Well going to take all your advise on front end fix and see how it goes before spending money on stabilizer, but still a possibility I guess. Thanks for all input.
Listen to Royce! I had a '25 once that had front end problems, so I fixed them. No more problems, and no stabilizer either.
After a couple of interesting experiences while backing up in my former T, I've changed my opinion about steering stabilizers and will be putting one on my next T. Having the steering wheel whip out of my hands and going up on two wheels was NOT fun. I was backing down a hill turning into a driveway. I would never install one to "fix" shimmy or other problems, but I might install one to prevent going "up on two" again.
Dennis, I agree. I've driven a T since 1975, and I have had this happen to me three different times, almost flipping the car. I may be wrong, but its my opinion that the fatalities that have occurred with T's in the past few years are direct result of this. I have a stabilizer on all my drivers. You're right about backing up, it backs up like a normal car. Bottom line, you only have to please yourself
Never had that problem. You need to back up antique cars slowly due to the high center of gravity. A shock absorber on the steering is not a substitute for sane driving technique.
Just Rockford that be-yotch !
There are many things to think about here.. A Model T is an antique car that never will be as safe to drive as anything produced in the last 50 years or so, and it's all about how high risks you're willing to take. There have been a few accidents where a Model T has rolled backwards down a hill - then the squirrely steering is a factor that adds to the risks for a fatal ending.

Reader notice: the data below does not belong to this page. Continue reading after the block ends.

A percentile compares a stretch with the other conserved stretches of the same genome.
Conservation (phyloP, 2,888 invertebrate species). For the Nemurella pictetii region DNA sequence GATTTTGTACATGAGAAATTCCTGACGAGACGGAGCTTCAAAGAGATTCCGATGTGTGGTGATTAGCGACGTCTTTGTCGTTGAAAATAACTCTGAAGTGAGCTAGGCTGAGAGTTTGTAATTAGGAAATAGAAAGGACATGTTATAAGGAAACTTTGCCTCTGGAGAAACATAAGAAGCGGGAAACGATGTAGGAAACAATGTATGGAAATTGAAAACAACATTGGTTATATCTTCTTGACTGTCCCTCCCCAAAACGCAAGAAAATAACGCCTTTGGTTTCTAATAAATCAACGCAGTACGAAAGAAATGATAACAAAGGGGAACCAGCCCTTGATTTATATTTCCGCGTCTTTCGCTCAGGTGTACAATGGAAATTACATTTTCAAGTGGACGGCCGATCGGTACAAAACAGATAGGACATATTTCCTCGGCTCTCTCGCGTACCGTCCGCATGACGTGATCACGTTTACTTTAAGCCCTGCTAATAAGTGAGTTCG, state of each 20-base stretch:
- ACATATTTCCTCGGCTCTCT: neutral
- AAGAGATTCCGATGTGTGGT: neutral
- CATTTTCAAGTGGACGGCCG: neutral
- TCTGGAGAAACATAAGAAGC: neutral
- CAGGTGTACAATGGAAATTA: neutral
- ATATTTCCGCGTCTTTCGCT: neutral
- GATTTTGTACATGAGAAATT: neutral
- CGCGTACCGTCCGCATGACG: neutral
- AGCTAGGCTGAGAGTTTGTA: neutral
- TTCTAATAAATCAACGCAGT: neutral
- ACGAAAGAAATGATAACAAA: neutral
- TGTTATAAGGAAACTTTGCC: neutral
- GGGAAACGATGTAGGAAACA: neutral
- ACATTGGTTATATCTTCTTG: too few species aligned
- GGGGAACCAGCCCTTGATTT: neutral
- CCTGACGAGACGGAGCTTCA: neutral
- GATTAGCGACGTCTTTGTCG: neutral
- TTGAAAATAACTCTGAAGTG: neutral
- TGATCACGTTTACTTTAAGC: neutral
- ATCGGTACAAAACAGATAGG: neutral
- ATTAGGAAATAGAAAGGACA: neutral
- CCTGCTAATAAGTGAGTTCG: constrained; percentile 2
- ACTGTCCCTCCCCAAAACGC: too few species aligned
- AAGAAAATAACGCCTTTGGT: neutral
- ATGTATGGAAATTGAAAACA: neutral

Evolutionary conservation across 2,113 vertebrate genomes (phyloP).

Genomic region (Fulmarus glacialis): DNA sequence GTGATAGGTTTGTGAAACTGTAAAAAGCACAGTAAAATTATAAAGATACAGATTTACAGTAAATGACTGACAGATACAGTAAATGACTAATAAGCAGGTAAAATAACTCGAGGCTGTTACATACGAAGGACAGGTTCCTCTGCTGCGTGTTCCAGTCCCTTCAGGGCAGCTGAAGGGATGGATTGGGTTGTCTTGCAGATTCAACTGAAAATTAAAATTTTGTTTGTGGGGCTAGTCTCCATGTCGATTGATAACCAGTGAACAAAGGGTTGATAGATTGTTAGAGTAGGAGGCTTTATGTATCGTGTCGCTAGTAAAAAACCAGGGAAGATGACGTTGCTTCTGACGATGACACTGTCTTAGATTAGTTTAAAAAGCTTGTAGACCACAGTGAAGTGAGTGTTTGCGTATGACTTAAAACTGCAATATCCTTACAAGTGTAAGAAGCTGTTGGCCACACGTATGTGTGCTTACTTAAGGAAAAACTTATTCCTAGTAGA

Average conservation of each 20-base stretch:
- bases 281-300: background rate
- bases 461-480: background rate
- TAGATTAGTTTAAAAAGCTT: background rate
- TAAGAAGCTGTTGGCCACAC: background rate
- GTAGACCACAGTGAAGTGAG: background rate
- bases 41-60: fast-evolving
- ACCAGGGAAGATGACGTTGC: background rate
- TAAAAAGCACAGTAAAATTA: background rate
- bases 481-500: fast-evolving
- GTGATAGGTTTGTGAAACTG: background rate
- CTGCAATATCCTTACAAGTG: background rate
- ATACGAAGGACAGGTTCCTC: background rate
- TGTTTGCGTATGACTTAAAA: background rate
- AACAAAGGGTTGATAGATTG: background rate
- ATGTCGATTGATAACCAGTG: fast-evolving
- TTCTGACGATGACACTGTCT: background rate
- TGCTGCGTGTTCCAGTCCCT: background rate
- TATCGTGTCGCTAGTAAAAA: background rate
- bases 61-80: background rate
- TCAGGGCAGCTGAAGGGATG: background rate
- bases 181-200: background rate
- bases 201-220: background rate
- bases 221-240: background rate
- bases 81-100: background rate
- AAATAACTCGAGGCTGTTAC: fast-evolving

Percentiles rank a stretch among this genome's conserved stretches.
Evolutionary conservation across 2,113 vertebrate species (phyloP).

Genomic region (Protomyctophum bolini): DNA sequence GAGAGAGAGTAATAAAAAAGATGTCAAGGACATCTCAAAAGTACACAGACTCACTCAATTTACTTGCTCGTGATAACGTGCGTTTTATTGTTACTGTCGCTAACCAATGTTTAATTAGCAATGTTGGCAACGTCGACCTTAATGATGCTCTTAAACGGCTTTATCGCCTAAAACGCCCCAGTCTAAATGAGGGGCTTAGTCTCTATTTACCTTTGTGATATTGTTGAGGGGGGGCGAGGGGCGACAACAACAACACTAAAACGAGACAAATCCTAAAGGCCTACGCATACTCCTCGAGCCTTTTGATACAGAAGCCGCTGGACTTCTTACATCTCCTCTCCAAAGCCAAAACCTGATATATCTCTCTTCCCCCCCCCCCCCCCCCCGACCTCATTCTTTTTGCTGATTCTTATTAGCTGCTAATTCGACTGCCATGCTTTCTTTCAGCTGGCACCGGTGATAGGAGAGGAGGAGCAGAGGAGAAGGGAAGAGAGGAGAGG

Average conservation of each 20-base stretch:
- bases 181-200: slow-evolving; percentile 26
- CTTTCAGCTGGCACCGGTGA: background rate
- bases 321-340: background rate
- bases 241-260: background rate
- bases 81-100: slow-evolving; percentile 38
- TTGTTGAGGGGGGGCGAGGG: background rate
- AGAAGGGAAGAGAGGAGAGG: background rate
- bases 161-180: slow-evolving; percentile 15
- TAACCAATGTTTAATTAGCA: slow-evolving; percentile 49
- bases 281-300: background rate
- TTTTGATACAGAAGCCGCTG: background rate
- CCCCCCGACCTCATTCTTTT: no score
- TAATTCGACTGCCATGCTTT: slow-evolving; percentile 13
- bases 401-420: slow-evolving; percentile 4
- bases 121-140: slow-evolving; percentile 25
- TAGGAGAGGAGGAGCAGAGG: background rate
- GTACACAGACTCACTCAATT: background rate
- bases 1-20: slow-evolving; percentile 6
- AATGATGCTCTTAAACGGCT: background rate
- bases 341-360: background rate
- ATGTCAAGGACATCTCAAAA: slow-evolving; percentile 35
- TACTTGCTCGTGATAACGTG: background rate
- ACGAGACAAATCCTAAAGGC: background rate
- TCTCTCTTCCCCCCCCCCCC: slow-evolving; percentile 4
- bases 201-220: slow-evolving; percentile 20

The stopping in a hill part of the accidents can be because of several problems, the most problematic is if the pinion and driveshaft breaks due to a faulty pinion bearing - then you haven't got any service brake and you'll have to think fast to use the emergency brake effectively. Problematic repro parts can add to the problem, like Rocky Mountain brakes that doesn't work backwards and solid roller pinion bearings that breaks (use the Fun Projects version)
When in as new condition the T doesn't go all squirrely when backing - it's due to the friction from the axle towards the thrust surfaces on the spindle bushings - then you have sort of a friction steering stabilizer built in. When the axle wears in use, the friction is soon gone and you have to be very careful when backing up.. Always use two hands on the steering wheel. That's the main reason Ford dropped the reverse lever for a reverse pedal early in 1909 production, I think.
Later cars doesn't act like this when backing up regardless of inner friction in the steering - and it has to do with angles and steering geometry. Cars with front brakes has the spindle bolts at an angle pointing down out to under the tire, not straight up and down like the T. That angle helps while backing up too, I think.
So, if you want to be a little safer should you ever roll backwards down a hill, then keep the spindle bolts a bit tight so there's some friction in the steering - (or add a hydraulic steering damper..)